In June 2019, Google announced the Equiano subsea internet cable that will ultimately run from Portugal to South Africa along the Atlantic Coast of Africa. So far in 2022, it has landed in Sesimbra (Portugal), Lomé (Togo), Lagos (Nigeria), and it is expected to land in Swakopmund (Namibia) and Cape Town (South Africa) later this year, with branching units in place for further phases of the project. In 2021, the cable landed in Rupert’s Bay (Saint Helena).
Google commissioned Africa Practice to create a series of reports examining the cable’s impacts on internet connectivity and the economy more broadly (including sustainability) in the countries that it will connect.
Working closely with the Google team and our modelling partners Genesis Analytics, we produced a set of authoritative reports detailing Equiano’s contribution to quicker and cheaper internet access, accelerated economic growth and job creation, as well as reductions in CO2 emissions following the cable’s landing.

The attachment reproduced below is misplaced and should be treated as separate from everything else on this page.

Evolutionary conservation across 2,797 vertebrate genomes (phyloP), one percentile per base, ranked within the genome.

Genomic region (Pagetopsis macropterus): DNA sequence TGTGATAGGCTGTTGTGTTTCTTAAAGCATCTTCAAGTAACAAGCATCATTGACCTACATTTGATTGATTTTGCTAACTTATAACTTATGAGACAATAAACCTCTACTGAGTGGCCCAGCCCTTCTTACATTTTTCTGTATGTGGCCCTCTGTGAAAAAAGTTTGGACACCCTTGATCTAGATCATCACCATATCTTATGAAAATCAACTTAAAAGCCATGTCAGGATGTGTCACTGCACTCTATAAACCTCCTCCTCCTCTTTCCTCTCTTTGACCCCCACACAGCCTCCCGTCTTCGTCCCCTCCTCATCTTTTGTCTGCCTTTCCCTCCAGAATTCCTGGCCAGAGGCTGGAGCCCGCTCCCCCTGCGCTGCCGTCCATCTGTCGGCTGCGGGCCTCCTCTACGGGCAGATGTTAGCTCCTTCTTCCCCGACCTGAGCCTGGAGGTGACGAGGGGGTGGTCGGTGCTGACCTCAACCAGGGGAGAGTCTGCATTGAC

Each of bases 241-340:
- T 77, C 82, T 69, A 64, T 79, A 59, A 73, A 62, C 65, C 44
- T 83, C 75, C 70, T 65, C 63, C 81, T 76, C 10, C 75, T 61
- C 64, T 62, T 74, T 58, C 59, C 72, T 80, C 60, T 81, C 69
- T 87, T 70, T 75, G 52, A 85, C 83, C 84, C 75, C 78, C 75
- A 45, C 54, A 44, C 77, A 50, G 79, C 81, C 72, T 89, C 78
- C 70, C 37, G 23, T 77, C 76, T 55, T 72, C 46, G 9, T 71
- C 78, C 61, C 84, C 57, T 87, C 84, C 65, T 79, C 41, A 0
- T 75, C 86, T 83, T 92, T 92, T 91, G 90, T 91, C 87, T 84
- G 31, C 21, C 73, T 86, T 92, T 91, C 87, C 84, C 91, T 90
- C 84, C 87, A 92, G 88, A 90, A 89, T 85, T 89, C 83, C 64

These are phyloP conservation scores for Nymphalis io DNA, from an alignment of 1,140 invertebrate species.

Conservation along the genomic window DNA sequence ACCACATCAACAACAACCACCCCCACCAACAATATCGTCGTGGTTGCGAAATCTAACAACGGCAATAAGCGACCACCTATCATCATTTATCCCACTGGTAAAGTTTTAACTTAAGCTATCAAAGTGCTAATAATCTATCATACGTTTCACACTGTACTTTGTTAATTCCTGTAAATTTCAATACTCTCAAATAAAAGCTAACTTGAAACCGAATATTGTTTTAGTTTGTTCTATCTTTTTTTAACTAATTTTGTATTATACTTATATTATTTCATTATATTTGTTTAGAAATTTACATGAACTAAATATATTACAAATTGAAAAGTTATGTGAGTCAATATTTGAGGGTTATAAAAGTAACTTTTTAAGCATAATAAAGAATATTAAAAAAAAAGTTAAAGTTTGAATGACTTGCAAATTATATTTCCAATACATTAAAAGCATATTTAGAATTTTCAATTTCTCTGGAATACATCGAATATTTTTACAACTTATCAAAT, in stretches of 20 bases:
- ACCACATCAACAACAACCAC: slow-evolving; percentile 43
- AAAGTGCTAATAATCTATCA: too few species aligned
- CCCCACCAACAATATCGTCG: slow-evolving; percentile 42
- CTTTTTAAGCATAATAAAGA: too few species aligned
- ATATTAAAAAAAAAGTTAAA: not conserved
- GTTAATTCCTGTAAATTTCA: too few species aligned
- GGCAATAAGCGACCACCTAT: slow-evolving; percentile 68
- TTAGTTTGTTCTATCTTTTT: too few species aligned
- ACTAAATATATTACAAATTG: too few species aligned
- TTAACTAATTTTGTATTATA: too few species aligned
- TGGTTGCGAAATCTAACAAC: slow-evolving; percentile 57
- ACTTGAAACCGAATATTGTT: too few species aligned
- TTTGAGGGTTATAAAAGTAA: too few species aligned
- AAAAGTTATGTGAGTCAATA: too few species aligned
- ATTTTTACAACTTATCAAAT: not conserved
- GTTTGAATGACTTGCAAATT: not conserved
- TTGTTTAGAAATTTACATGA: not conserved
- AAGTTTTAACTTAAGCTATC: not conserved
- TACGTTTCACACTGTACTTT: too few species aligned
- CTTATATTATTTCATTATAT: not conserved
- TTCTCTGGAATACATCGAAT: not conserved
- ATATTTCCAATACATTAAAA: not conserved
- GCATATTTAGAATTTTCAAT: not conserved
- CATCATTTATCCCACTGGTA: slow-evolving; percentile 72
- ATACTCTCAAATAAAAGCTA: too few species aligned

Alongside the economic impact assessments, we prepared intelligence-driven briefing notes for Google’s leadership ahead of business-critical decisions, as well as high-profile engagements with policymakers and senior officials.
Our series of economic impact assessments helped Google showcase the expected effects of its subsea internet cable, boosting the cable’s public profile (see coverage by Quartz and Reuters). The reports and impact metrics have also been used by our client to engage key stakeholders, officials and partners to cement buy-in for this transformative infrastructure project.
We found that Equiano can accelerate progress towards achieving the SDGs by 2030. SDG 17 – Partnerships for the Goals – emphasises that technology is a cross-cutting theme that underpins the attainment of all other SDGs, including economic development, health and education.
The series of reports to date includes Togo, Nigeria, Namibia, and a regional economic impact assessment.